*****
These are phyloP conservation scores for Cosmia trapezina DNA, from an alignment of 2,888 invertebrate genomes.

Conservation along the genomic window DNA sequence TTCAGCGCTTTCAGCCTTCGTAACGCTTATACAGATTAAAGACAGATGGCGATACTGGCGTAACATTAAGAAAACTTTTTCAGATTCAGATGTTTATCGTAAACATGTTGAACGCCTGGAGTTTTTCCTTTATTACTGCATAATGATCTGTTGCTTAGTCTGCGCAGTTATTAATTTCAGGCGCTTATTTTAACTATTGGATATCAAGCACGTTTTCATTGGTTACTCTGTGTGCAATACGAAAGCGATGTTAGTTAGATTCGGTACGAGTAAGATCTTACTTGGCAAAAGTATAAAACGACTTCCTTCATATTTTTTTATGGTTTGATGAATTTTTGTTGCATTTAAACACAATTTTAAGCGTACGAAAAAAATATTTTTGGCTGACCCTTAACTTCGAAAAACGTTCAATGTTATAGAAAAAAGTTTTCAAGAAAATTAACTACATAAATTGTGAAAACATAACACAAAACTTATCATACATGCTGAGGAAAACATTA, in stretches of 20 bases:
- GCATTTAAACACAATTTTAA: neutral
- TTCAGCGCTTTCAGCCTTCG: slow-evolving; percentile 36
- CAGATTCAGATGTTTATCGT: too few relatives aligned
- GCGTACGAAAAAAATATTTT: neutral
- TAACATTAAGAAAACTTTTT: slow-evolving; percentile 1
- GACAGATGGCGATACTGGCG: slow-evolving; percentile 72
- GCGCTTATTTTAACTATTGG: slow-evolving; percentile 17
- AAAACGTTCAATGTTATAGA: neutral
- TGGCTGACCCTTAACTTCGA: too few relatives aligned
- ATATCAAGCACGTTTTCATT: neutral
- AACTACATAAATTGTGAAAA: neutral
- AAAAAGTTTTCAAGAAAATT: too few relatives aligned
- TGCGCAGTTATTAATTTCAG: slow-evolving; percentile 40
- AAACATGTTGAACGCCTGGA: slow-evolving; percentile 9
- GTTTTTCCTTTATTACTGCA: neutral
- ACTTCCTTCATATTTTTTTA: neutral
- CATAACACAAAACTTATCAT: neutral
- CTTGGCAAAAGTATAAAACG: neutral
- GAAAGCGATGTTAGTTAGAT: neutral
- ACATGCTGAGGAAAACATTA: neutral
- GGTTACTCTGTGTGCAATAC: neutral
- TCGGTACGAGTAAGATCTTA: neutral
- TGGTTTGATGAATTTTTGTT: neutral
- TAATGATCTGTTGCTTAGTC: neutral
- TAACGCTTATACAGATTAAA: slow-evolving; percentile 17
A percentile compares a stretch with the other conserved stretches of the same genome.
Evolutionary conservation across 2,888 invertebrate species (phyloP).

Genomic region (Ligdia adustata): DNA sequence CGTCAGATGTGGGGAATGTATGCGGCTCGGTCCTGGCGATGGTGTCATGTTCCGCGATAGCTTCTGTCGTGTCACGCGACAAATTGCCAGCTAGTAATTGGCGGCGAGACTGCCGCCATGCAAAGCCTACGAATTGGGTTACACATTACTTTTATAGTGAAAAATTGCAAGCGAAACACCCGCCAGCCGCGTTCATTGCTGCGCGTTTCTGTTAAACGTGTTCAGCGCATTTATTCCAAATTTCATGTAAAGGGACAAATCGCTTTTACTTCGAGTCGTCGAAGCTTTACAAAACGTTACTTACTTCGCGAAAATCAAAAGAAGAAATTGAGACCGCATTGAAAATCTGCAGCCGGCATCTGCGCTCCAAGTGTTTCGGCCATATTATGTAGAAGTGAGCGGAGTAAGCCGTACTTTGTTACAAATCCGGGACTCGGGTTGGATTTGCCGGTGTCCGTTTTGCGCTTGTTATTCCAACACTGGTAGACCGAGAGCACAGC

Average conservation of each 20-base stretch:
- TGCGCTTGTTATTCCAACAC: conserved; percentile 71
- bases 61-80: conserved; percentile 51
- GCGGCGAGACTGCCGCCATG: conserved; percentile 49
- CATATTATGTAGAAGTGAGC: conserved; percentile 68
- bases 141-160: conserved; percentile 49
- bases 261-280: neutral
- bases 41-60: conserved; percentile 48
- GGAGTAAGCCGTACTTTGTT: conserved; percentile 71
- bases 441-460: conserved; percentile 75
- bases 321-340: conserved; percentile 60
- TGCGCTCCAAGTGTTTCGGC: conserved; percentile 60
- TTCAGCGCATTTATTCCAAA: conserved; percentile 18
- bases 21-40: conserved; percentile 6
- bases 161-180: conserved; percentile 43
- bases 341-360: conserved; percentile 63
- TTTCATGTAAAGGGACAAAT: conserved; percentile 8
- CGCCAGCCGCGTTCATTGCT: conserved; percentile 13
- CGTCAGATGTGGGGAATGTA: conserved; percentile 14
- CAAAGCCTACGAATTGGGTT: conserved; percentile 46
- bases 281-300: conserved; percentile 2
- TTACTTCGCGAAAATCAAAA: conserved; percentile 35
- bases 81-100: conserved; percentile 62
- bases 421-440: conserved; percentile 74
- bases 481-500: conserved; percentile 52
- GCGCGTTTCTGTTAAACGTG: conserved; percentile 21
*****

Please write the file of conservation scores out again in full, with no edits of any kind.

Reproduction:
These are phyloP conservation scores for Cosmia trapezina DNA, from an alignment of 2,888 invertebrate genomes.

Conservation along the genomic window DNA sequence TTCAGCGCTTTCAGCCTTCGTAACGCTTATACAGATTAAAGACAGATGGCGATACTGGCGTAACATTAAGAAAACTTTTTCAGATTCAGATGTTTATCGTAAACATGTTGAACGCCTGGAGTTTTTCCTTTATTACTGCATAATGATCTGTTGCTTAGTCTGCGCAGTTATTAATTTCAGGCGCTTATTTTAACTATTGGATATCAAGCACGTTTTCATTGGTTACTCTGTGTGCAATACGAAAGCGATGTTAGTTAGATTCGGTACGAGTAAGATCTTACTTGGCAAAAGTATAAAACGACTTCCTTCATATTTTTTTATGGTTTGATGAATTTTTGTTGCATTTAAACACAATTTTAAGCGTACGAAAAAAATATTTTTGGCTGACCCTTAACTTCGAAAAACGTTCAATGTTATAGAAAAAAGTTTTCAAGAAAATTAACTACATAAATTGTGAAAACATAACACAAAACTTATCATACATGCTGAGGAAAACATTA, in stretches of 20 bases:
- GCATTTAAACACAATTTTAA: neutral
- TTCAGCGCTTTCAGCCTTCG: slow-evolving; percentile 36
- CAGATTCAGATGTTTATCGT: too few relatives aligned
- GCGTACGAAAAAAATATTTT: neutral
- TAACATTAAGAAAACTTTTT: slow-evolving; percentile 1
- GACAGATGGCGATACTGGCG: slow-evolving; percentile 72
- GCGCTTATTTTAACTATTGG: slow-evolving; percentile 17
- AAAACGTTCAATGTTATAGA: neutral
- TGGCTGACCCTTAACTTCGA: too few relatives aligned
- ATATCAAGCACGTTTTCATT: neutral
- AACTACATAAATTGTGAAAA: neutral
- AAAAAGTTTTCAAGAAAATT: too few relatives aligned
- TGCGCAGTTATTAATTTCAG: slow-evolving; percentile 40
- AAACATGTTGAACGCCTGGA: slow-evolving; percentile 9
- GTTTTTCCTTTATTACTGCA: neutral
- ACTTCCTTCATATTTTTTTA: neutral
- CATAACACAAAACTTATCAT: neutral
- CTTGGCAAAAGTATAAAACG: neutral
- GAAAGCGATGTTAGTTAGAT: neutral
- ACATGCTGAGGAAAACATTA: neutral
- GGTTACTCTGTGTGCAATAC: neutral
- TCGGTACGAGTAAGATCTTA: neutral
- TGGTTTGATGAATTTTTGTT: neutral
- TAATGATCTGTTGCTTAGTC: neutral
- TAACGCTTATACAGATTAAA: slow-evolving; percentile 17
A percentile compares a stretch with the other conserved stretches of the same genome.
Evolutionary conservation across 2,888 invertebrate species (phyloP).

Genomic region (Ligdia adustata): DNA sequence CGTCAGATGTGGGGAATGTATGCGGCTCGGTCCTGGCGATGGTGTCATGTTCCGCGATAGCTTCTGTCGTGTCACGCGACAAATTGCCAGCTAGTAATTGGCGGCGAGACTGCCGCCATGCAAAGCCTACGAATTGGGTTACACATTACTTTTATAGTGAAAAATTGCAAGCGAAACACCCGCCAGCCGCGTTCATTGCTGCGCGTTTCTGTTAAACGTGTTCAGCGCATTTATTCCAAATTTCATGTAAAGGGACAAATCGCTTTTACTTCGAGTCGTCGAAGCTTTACAAAACGTTACTTACTTCGCGAAAATCAAAAGAAGAAATTGAGACCGCATTGAAAATCTGCAGCCGGCATCTGCGCTCCAAGTGTTTCGGCCATATTATGTAGAAGTGAGCGGAGTAAGCCGTACTTTGTTACAAATCCGGGACTCGGGTTGGATTTGCCGGTGTCCGTTTTGCGCTTGTTATTCCAACACTGGTAGACCGAGAGCACAGC

Average conservation of each 20-base stretch:
- TGCGCTTGTTATTCCAACAC: conserved; percentile 71
- bases 61-80: conserved; percentile 51
- GCGGCGAGACTGCCGCCATG: conserved; percentile 49
- CATATTATGTAGAAGTGAGC: conserved; percentile 68
- bases 141-160: conserved; percentile 49
- bases 261-280: neutral
- bases 41-60: conserved; percentile 48
- GGAGTAAGCCGTACTTTGTT: conserved; percentile 71
- bases 441-460: conserved; percentile 75
- bases 321-340: conserved; percentile 60
- TGCGCTCCAAGTGTTTCGGC: conserved; percentile 60
- TTCAGCGCATTTATTCCAAA: conserved; percentile 18
- bases 21-40: conserved; percentile 6
- bases 161-180: conserved; percentile 43
- bases 341-360: conserved; percentile 63
- TTTCATGTAAAGGGACAAAT: conserved; percentile 8
- CGCCAGCCGCGTTCATTGCT: conserved; percentile 13
- CGTCAGATGTGGGGAATGTA: conserved; percentile 14
- CAAAGCCTACGAATTGGGTT: conserved; percentile 46
- bases 281-300: conserved; percentile 2
- TTACTTCGCGAAAATCAAAA: conserved; percentile 35
- bases 81-100: conserved; percentile 62
- bases 421-440: conserved; percentile 74
- bases 481-500: conserved; percentile 52
- GCGCGTTTCTGTTAAACGTG: conserved; percentile 21